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Britfest champ sets record

Tasting notes from the Great British Beer Festival

The Champion Beer of Britain, 1999, is Timothy Taylor's Landlord, from the North of England. This is the fourth time Landlord has won the title in the past two decades. No other beer has such a record, though the London brewery Fullers has over the years picked up four championships with three different products (ESB, London Pride and Chiswick Bitter).

Timothy Taylor's is an old-established regional brewery in the town of Keighley, in the county of Yorkshire. Its top-of-the-range Landlord is a medium-strong Bitter Ale.

The Championship was decided in a blindfold tasting on the opening day of the Great British Beer Festival (August 3-7) at the Olympia exhibition hall in London. The festival is organised by the Campaign for Real Ale.

Around 50 beers chosen by regional panels were judged at Olympia. The top six went into a final taste-off. I was a judge in the taste-off, along with fellow beer-writer Roger Protz; CAMRA activist Kathy Hadfield; Keith Thomas, who runs Brewlab courses; Sarah Bennett, a sensory specialist at Brewing Research International; and brewer David Welsh, of Ringwood.

The beers were presented with code-numbers, and judged blind. "Classic English hops!" enthused Thomas, nosing the beer that turned out to be the winner. His talk of "earthy" hop aromas suggested East Kent Goldings. That diverted me from a suspicion that the beer might be Landlord, which usually has more of a Styrian hop character. I loved the length of its hop character: aroma, flavour especially, and bitterness, in a beautiful interplay with malty sweetness. Bennett and Welsh were less convinced about its balance, but all the judges liked the beer.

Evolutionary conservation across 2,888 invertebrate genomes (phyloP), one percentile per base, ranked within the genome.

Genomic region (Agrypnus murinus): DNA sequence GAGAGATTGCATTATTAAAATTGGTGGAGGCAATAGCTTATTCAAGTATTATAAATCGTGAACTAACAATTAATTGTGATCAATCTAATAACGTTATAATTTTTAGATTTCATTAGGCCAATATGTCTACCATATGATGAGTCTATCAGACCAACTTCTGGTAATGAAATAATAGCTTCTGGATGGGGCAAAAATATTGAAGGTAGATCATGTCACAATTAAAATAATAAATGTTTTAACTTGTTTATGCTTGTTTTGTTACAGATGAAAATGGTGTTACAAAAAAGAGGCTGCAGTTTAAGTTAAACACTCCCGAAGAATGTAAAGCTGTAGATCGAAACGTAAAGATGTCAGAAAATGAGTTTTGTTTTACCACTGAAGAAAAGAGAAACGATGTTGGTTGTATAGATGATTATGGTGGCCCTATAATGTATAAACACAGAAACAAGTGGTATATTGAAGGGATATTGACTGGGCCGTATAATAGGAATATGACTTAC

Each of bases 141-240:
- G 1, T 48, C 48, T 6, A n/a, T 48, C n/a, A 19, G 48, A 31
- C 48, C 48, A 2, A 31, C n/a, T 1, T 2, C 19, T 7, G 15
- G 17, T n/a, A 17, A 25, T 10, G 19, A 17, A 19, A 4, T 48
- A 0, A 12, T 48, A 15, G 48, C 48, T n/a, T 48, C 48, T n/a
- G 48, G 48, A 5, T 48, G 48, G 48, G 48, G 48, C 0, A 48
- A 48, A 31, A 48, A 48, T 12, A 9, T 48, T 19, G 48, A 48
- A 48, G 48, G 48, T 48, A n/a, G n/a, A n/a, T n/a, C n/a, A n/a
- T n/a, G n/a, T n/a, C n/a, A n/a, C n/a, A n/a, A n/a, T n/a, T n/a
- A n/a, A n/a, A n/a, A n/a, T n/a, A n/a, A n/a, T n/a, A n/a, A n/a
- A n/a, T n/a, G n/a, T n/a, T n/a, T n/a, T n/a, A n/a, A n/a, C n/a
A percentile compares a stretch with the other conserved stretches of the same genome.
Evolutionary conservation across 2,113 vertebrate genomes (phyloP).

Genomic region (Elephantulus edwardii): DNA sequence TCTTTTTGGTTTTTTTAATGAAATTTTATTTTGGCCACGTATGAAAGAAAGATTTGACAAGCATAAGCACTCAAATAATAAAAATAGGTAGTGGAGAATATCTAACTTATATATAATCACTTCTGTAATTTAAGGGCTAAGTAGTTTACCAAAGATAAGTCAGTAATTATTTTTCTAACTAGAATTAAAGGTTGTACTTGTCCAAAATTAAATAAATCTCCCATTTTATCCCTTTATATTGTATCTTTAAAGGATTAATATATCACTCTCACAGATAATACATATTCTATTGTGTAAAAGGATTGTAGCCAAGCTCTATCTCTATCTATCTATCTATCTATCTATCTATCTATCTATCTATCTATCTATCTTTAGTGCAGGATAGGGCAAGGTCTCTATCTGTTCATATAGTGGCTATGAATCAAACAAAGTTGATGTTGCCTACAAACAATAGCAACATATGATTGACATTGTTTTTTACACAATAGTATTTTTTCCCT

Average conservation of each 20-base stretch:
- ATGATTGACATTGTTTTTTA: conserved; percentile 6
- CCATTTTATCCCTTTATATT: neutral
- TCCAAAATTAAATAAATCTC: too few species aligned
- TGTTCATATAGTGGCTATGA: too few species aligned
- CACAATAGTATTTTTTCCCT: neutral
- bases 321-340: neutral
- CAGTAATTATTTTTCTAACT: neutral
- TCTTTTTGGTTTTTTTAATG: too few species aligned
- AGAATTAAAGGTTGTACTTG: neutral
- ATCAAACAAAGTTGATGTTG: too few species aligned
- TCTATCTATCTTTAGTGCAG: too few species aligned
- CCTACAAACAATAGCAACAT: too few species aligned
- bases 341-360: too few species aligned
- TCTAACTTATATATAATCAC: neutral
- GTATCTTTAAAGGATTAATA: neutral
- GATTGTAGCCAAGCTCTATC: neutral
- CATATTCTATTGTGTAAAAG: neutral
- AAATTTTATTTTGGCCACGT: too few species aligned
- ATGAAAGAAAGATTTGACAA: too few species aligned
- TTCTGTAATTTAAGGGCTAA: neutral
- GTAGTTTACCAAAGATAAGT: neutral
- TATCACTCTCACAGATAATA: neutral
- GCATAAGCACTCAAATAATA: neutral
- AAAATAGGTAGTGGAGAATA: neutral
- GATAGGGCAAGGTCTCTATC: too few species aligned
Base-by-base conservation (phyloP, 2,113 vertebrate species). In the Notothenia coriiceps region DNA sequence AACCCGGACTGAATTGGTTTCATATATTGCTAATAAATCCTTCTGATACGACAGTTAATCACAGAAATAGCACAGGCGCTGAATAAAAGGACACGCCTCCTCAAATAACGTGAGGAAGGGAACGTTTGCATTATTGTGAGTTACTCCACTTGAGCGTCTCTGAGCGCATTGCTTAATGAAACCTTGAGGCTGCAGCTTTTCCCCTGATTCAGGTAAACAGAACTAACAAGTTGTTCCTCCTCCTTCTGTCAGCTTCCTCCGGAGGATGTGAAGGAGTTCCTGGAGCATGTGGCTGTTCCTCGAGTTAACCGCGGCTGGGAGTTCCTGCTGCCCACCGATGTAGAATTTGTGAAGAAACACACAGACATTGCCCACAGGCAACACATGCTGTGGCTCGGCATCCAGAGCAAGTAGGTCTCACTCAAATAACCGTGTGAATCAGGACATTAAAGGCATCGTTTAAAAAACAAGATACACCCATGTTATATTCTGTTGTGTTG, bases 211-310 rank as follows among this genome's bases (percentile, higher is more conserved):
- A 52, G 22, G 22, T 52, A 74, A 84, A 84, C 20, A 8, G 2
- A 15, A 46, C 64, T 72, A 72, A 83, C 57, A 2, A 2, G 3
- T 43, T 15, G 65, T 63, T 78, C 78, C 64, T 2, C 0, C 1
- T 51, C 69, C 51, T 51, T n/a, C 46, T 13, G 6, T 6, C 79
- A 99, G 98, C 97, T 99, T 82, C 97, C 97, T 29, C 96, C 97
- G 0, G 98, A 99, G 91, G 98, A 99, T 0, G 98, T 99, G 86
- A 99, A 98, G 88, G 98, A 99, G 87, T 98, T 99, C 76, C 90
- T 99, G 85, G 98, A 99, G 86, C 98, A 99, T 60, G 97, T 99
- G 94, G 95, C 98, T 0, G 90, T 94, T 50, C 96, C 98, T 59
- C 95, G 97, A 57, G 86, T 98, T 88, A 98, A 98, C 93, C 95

A more American-tasting beer, with a huge hop aroma and bitterness, against a firm, lean malt background, turned out to be Jeffrey Hudson Bitter, from the Oakham micro and brewpub, in Peterborough, in the East of England. This won the Gold Medal in the category for a regular-strength Bitter and Silver Medal in the overall championship.

A hoppy beer with a more delicate balance emerged as Deuchar's IPA, from the Caledonian Brewery, in Edinburgh this won Silver in its category and Bronze in the overall championship.

The top award in the category for an extra-strong bitter went to the honeyed, herbal-tasting, Nyewood Gold, from the Ballard's micro, of Petersfield, Hampshire, in the South.

Gold medal for Mild was aarded to to another persistent winner, Bateman's, of Wainfleet, Lincolnshire, also in the East of England. Bateman's Mild, with a cherryish aroma, notes of licorice and an almost peaty finish, put up a robust performance despite the typically low alcohol of the style.

George and Pat Bateman, renowned for their successful fight to retain the independence of their family brewery in the 1980s, have both endured bouts of ill-health in recent years. It was good to see them smilingly doing the rounds of the festival.

The complete results.

Published: AUG 4, 1999
In: Beer Hunter Online

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